* Being a LetsPlay of Pokemon, [[LetsPlay/TwitchPlaysPokemon Twitch Plays Pokemon]] has naturally encountered some of these. ''Unlike'' the Pokemon example, however, the fossil Pokemon are revered as long-dead deities: Dome and Helix [[OrderVsChaos (Order and Chaos)]], Root and Claw ([[MotorMouth Speech]] and [[TheVoiceless Silence]]), Armor and Skull ([[TheStrategist Strategy]] and [[AttackAttackAttack Luck]]), Plume and Cover ([[TheGrimReaper Death]] and [[LivingForeverIsAwesome Life]]), Jaw and Sail ([[RealityWarper Alternate Dimensions]]), and finally, Amber and Drive ([[BalanceBetweenGoodAndEvil Balance]] and [[MadGod Imbalance]]). Helix is generally considered the [[BigGood patron god]] of the Voices, although the host Alice was Dome-aligned, and the host AJ actually killed Helix.

* ''WesternAnimation/WhereOnEarthIsCarmenSandiego'': Carmen Sandiego once tried to resurrect some large dinosaur from a skeleton. It didn't work, even with the other stuff she stole.
* An episode of ''WesternAnimation/TheSuperGlobetrotters'' featured Museum Man, who has a device that turns dinosaur skeletons back into live dinosaurs.
* ''WesternAnimation/{{Futurama}}''
** In the episode "[[Recap/FuturamaS4E7JurassicBark Jurassic Bark]]", Professor Farnsworth attempts to revive the fossilized remains of Fry's dog.
** In a related matter, one of the [[WhatIf Anthology of Interest]] episodes had Farnsworth turning Bender human by means of "[[ItRunsOnNonsensoleum reverse fossilization]]", which was also able to turn a toaster into a raccoon.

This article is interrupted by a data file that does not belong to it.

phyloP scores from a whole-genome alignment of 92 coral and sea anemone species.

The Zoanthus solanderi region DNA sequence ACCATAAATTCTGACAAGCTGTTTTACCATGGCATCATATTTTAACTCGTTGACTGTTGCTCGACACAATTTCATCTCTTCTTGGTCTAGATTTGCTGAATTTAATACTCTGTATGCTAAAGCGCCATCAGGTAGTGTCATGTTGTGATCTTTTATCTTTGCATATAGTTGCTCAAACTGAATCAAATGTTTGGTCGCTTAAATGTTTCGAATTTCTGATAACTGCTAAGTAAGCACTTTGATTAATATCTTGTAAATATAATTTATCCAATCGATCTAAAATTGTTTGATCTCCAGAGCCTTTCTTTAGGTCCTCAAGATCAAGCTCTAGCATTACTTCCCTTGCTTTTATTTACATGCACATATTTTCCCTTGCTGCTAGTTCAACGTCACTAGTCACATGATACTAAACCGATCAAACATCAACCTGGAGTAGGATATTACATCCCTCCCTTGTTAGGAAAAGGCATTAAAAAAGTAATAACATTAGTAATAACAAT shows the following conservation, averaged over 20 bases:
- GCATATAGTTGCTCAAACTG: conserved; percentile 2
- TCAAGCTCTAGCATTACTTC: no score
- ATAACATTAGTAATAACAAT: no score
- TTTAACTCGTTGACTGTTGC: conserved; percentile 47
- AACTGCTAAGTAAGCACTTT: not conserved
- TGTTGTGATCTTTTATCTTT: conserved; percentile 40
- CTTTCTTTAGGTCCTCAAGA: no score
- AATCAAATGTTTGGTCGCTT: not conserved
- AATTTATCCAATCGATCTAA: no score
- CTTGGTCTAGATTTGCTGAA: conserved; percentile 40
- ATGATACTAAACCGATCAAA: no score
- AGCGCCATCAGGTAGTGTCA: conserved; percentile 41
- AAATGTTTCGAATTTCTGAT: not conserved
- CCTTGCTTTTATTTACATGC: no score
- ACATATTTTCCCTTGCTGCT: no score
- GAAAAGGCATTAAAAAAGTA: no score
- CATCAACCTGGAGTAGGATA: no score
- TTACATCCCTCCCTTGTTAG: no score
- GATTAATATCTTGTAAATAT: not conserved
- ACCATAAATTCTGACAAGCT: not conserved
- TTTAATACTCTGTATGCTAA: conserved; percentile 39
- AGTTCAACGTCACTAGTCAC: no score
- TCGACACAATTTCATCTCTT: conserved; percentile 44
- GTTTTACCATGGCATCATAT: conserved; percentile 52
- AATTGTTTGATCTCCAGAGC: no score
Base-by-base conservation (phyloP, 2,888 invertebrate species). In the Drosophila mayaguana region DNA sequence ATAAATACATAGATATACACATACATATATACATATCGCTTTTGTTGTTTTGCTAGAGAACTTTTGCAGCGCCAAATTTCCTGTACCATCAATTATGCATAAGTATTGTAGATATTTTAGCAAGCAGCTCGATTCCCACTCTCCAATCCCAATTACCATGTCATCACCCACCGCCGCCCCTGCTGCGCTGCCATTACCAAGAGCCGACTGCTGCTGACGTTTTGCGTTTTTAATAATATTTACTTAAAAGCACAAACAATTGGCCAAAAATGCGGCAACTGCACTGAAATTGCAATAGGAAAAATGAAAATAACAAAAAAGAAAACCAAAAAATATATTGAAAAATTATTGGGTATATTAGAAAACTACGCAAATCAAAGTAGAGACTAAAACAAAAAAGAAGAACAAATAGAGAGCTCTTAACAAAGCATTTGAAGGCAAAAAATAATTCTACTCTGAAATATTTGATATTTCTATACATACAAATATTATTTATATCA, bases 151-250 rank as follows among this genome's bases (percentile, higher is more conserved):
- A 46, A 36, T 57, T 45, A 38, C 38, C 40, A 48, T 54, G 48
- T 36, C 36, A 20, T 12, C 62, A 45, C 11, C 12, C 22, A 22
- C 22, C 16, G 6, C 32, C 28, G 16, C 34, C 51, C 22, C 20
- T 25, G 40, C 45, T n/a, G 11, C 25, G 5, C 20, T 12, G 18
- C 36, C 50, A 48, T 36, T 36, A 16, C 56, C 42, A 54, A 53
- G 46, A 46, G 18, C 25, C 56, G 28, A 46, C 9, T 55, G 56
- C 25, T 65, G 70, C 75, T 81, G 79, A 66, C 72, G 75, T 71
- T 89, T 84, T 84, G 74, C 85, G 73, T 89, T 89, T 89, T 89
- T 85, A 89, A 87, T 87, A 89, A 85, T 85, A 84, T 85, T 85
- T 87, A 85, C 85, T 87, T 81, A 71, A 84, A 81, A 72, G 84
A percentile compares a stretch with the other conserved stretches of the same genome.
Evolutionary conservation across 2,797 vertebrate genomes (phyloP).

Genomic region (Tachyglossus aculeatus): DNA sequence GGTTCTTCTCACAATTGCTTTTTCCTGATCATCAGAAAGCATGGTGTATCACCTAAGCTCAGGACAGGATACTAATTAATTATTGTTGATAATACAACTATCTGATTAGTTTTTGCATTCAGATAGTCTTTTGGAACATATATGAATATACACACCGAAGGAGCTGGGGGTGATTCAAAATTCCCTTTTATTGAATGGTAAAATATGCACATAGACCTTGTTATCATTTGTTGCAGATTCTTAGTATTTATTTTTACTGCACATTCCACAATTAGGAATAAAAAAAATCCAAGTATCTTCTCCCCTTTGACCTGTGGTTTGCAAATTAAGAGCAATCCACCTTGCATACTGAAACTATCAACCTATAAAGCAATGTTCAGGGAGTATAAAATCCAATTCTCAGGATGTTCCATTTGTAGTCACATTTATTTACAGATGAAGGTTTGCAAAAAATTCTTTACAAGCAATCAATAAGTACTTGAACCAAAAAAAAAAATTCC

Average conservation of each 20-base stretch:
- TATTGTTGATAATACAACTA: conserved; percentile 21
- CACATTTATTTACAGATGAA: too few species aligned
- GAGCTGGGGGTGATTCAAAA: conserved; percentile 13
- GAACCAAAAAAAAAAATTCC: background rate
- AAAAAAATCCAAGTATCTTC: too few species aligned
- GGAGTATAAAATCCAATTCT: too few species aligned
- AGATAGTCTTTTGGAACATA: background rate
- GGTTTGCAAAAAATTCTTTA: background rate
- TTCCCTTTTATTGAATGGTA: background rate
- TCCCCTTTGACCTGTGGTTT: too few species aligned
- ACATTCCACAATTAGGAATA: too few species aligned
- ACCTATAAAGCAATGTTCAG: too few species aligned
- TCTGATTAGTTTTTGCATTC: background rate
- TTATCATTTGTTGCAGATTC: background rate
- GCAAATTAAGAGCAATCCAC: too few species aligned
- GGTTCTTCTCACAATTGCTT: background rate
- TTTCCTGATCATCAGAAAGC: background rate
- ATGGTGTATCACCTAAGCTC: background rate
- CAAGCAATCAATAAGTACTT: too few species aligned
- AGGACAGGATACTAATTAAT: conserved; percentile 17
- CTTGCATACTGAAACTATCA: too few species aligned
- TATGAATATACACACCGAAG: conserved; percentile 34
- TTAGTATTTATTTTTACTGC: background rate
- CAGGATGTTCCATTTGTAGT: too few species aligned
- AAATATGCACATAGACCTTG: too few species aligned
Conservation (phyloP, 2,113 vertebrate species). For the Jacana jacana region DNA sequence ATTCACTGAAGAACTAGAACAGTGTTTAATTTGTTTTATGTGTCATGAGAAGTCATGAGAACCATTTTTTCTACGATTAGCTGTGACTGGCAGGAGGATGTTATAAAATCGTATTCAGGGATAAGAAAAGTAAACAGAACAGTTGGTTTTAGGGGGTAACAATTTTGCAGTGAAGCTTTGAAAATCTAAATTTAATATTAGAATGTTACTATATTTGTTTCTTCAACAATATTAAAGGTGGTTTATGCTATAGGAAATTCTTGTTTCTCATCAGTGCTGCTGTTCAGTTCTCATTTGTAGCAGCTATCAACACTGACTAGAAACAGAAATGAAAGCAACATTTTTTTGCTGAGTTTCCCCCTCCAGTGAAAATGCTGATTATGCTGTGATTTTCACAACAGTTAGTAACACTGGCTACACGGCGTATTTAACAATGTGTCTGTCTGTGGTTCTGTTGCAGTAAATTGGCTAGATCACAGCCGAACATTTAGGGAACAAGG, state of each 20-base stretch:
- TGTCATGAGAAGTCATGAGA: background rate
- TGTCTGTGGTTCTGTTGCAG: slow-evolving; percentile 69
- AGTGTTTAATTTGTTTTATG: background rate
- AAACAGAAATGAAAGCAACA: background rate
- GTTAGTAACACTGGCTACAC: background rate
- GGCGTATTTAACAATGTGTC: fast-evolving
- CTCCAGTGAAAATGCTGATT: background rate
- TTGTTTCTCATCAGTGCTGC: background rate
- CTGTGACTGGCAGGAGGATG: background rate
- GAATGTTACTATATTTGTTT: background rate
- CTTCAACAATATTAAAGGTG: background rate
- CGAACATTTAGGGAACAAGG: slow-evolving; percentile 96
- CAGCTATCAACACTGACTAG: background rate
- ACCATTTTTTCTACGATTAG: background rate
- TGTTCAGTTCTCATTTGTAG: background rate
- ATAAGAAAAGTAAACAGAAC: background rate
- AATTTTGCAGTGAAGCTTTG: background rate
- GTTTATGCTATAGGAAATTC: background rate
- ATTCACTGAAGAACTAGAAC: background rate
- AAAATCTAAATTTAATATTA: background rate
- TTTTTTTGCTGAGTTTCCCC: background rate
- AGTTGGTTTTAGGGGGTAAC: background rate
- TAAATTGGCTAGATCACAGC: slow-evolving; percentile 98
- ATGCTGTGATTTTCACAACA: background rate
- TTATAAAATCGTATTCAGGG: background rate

* On ''WesternAnimation/ThePenguinsOfMadagascar'', Kowalski creates a cloning machine he plans to use to revive an extinct penguin with a feather sample from a specimen in the Museum of Natural History. Unfortunately, the mission goes wrong and they clone a dodo instead, who turns out to be [[TooDumbToLive suicidally reckless]], so they have to clone him again... and again, and again, and again.
* ''WesternAnimation/Ben10Omniverse'': Dr Pscyhobos obtains DNA from a skeleton of an extinct Galvan predator to add to the Nemetrix which he intends on using to kill Azmuth.
* ''WesternAnimation/TransformersPrime'': how Shockwave manages to create the Predacons. Just to remind you, we're talking about MechanicalLifeforms here. He resurrected them using their "Cybernucleic Acid".
* [[MadScientist Dr. Animo]] from ''WesternAnimation/{{Ben 10}}'', is capable of doing this thanks to his Transmodulator which can somehow revive dead cells. He demonstrates this by bringing back a mammoth and later a T rex.
* ''WesternAnimation/TheNewAdventuresOfSuperman'': The Warlock uses magic to bring a dinosaur skeleton to life to attack Jimmy Olsen in "Return of Warlock".

* There is a lot of talk about doing this for some extinct animals such as Mammoths, but only a few extinct species have ever actually been brought back. For example, the extinct Pyrenean Ibex was resurrected by cloning; though it died from lung problems 7 minutes after birth. And there's basically no chance of getting genetic material for something as long-extinct as a dinosaur[[note]]And we mean a ''dinosaur'' dinosaur. Dodos and moas don't count[[/note]]. Sorry.